We're a long way from answering all those questions, dear reader, but by now much of the data has been recorded for transport back to Oregon. We couldn't have gotten this far without further support from folks at the Kluge Center, who loaned us a real-live intern to help: Cooper Kidd (pictured here), a sociology major at Montgomery College who's just returned from a summer studying social responses to AIDS in San Francisco, and who's spending the Fall semester doing LoC research on poverty and trans women of color. Pretty much side by side in the Folklife Center for the past three or so weeks, we've been making spreadsheets, talking through what we've been finding, and sharing more than just a few rhimes, jingles, and little poems with each other.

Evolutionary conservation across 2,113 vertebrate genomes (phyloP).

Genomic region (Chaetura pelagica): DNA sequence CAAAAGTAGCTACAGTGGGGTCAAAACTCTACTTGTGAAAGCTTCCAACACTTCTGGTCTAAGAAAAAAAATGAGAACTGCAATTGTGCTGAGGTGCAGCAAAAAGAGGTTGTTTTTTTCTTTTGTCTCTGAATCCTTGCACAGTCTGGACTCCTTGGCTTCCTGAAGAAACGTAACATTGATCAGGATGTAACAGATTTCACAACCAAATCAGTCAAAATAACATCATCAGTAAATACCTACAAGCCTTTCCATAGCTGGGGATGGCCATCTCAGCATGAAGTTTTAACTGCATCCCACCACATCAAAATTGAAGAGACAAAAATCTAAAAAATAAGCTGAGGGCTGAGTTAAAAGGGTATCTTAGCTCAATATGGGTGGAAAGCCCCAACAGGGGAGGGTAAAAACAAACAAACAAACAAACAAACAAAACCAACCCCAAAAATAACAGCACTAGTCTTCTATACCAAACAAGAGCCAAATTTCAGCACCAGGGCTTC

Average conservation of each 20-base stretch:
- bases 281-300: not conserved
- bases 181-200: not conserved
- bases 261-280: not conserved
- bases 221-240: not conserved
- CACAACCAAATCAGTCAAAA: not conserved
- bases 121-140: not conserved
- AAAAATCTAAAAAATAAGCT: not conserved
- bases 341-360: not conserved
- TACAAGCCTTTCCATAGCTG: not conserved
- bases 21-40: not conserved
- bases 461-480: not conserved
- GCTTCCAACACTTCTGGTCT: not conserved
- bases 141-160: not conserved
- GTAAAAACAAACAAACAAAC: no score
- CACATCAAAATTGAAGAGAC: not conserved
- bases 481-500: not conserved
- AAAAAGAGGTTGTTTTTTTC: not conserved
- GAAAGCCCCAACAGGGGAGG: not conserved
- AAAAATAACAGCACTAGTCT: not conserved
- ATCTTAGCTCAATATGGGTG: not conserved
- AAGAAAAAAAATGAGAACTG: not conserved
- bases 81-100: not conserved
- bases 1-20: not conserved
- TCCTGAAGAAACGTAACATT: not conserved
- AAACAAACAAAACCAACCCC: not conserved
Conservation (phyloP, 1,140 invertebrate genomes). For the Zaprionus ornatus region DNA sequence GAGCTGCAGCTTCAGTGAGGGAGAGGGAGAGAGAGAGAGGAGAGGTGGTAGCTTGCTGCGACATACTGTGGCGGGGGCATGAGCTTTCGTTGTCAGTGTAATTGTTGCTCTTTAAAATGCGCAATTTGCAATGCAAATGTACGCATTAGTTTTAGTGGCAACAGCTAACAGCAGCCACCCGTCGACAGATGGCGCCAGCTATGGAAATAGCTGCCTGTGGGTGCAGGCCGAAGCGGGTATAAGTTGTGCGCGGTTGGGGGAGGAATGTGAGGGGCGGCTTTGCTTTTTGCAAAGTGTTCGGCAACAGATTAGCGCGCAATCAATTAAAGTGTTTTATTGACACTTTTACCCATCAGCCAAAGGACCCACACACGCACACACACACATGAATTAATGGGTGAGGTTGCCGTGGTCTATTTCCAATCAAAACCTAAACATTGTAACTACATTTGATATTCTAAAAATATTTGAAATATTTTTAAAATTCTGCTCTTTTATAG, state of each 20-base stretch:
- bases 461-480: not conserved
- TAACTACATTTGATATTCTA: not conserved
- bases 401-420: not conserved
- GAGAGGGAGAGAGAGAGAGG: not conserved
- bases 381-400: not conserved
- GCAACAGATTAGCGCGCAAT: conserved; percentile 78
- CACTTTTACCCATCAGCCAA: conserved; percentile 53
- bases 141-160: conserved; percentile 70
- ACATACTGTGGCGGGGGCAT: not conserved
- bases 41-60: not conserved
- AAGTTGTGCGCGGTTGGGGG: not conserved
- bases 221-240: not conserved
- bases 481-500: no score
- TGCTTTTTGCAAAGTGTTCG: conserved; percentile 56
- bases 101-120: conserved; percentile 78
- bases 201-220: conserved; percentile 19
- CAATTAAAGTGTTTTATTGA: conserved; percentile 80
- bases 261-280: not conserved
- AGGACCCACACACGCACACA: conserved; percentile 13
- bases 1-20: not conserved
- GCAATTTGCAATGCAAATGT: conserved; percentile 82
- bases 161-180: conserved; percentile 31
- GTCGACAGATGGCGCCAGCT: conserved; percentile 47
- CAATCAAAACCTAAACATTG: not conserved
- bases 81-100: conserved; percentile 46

Really, we don't have much data to make public at this point, but we can dangle this little morsel in front of you (and in front of all of you granting foundations out there): of the 2,250 responses we've recorded, about half are from African American students, and half are from white students. (We think this is statistically sound.) The percentage of African American students who report rhimes, jingles, and little poems is 28%, and much higher than white students, who report poems 14% of the time. Our initial hypothesis confirmed, we now prepare to move on—Cooper back to school, P&PC back to Oregon, and both of us deeper into the data. Please wish us safe travels, and make sure to check back for more breaking news—well, breaking as of 1943, at least—about "the blunt monster with uncounted heads, / The still-discordant wavering multitude."